Rub the indigo flowers until the brown or black seeds are exposed. Viability is very high so they should all germinate. I plant mine in the greenhouse around the first of May so the seedlings are ready on June 1 or after the last frost in your area. If you don’t have a greenhouse just start in tray in the house and keep in sun after germination.
Plant in garden about a foot apart. They are frost sensitive but very little else bothers them. When they begin to flower, they are ready to use.
Japanese Indigo is a buckwheat so it enriches your soil and requires very little nutrient in order to produce profuse plants. Because the flowers don’t often open until after the first frost in the fall, cut the ones that have buds or flowers and put in bucket of water. Bring in the house away from frost. The stems will root and the plant will continue to produce flowers which self pollinate. Around December or January, you will have seeds. Just feel the dried flowers to see if the seeds are firm.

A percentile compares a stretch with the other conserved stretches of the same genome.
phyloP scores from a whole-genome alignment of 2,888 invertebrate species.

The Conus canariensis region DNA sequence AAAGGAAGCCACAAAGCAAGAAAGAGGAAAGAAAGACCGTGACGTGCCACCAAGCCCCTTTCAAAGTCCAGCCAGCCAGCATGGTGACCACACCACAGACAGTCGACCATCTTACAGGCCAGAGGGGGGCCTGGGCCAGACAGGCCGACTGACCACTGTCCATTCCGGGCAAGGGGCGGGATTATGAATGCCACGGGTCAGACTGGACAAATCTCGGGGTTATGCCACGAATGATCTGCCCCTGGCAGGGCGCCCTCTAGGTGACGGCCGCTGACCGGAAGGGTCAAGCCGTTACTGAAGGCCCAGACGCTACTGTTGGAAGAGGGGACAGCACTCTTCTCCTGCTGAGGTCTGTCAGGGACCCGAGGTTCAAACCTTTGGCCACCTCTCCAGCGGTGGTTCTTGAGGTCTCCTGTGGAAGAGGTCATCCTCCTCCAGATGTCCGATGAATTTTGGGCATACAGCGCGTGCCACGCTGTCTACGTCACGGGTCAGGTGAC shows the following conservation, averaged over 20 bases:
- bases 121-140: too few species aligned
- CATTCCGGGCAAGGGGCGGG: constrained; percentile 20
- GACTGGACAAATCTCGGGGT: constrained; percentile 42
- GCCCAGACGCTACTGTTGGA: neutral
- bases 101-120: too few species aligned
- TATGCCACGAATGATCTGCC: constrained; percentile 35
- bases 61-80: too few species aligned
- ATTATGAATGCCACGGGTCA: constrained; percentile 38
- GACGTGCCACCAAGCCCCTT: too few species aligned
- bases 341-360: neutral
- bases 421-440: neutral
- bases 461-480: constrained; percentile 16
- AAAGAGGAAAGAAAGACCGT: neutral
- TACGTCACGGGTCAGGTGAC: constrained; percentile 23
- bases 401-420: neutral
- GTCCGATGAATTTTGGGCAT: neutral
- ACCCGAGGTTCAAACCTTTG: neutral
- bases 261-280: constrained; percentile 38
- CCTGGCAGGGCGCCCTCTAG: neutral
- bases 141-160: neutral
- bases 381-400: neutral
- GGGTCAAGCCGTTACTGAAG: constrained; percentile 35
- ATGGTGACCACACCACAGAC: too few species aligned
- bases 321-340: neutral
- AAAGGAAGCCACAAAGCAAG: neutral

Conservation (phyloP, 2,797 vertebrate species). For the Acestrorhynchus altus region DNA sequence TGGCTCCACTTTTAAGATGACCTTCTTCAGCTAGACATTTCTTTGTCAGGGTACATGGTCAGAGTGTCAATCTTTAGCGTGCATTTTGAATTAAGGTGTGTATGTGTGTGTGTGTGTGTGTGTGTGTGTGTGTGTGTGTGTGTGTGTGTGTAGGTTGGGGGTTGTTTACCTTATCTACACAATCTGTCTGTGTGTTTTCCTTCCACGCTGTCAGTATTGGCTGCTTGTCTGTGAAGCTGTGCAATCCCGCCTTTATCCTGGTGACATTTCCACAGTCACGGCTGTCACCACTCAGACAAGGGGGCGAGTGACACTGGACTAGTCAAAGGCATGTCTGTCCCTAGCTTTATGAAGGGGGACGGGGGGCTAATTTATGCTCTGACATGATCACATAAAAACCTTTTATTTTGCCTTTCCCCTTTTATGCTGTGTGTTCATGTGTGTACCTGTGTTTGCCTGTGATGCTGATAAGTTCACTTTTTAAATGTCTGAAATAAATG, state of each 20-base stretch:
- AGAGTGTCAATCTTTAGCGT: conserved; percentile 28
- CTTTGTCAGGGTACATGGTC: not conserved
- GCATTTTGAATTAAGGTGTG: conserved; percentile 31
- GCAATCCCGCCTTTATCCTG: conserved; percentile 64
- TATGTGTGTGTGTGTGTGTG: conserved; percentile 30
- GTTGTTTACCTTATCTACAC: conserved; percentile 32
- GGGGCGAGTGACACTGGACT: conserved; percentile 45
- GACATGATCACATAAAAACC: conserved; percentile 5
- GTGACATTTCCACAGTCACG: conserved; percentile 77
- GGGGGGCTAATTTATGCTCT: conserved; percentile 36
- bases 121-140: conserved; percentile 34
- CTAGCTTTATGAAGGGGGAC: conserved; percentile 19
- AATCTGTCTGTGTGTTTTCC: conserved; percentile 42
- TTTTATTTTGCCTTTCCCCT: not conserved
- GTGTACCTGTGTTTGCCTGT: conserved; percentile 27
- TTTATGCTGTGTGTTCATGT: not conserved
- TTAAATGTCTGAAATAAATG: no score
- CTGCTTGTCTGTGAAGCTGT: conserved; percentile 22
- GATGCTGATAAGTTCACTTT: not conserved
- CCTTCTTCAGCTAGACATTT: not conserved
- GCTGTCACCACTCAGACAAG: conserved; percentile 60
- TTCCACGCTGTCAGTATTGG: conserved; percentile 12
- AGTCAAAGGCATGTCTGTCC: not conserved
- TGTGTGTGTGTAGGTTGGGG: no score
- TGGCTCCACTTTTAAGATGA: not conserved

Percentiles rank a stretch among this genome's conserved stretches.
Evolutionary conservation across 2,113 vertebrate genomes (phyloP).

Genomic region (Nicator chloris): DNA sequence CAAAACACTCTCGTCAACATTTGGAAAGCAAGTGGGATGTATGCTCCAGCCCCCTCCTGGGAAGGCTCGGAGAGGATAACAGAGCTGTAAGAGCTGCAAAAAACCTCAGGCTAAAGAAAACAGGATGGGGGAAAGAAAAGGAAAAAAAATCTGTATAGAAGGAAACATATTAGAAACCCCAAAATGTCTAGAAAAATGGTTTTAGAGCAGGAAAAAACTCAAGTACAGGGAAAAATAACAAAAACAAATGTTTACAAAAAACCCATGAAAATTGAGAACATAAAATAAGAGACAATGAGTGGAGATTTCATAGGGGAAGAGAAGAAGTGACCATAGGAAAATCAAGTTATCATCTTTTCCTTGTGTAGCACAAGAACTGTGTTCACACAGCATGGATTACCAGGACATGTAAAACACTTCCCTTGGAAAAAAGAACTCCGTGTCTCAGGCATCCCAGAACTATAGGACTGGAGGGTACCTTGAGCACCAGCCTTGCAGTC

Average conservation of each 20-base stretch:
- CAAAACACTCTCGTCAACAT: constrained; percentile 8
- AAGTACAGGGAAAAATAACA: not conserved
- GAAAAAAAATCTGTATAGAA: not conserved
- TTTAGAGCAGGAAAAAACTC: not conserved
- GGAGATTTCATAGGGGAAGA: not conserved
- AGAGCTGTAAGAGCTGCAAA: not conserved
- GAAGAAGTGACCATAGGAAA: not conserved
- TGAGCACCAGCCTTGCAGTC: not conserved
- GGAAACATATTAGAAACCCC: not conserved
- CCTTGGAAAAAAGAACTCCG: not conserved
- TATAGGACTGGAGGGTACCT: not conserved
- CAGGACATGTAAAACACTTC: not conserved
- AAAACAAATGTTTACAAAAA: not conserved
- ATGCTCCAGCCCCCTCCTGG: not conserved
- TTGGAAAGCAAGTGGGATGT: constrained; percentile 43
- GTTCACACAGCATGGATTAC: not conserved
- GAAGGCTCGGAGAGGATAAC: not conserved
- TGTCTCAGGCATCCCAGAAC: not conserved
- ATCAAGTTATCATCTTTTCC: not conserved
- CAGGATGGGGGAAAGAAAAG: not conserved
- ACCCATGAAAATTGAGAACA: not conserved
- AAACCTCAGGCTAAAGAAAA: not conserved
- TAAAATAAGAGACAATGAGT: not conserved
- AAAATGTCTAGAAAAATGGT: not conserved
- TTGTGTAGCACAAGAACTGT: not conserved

Rub the dried flowers and seeds will drop out. Save these to plant next year.
Watch for small aphids that seem to hatch out in November. Because of this problem, keep the indigo bucket away from other plants and out of the greenhouse at this stage, however, they do seem species specific.
If you would like some seeds to try, contact Cynthia.
Ten plants should dye about a pound of wool.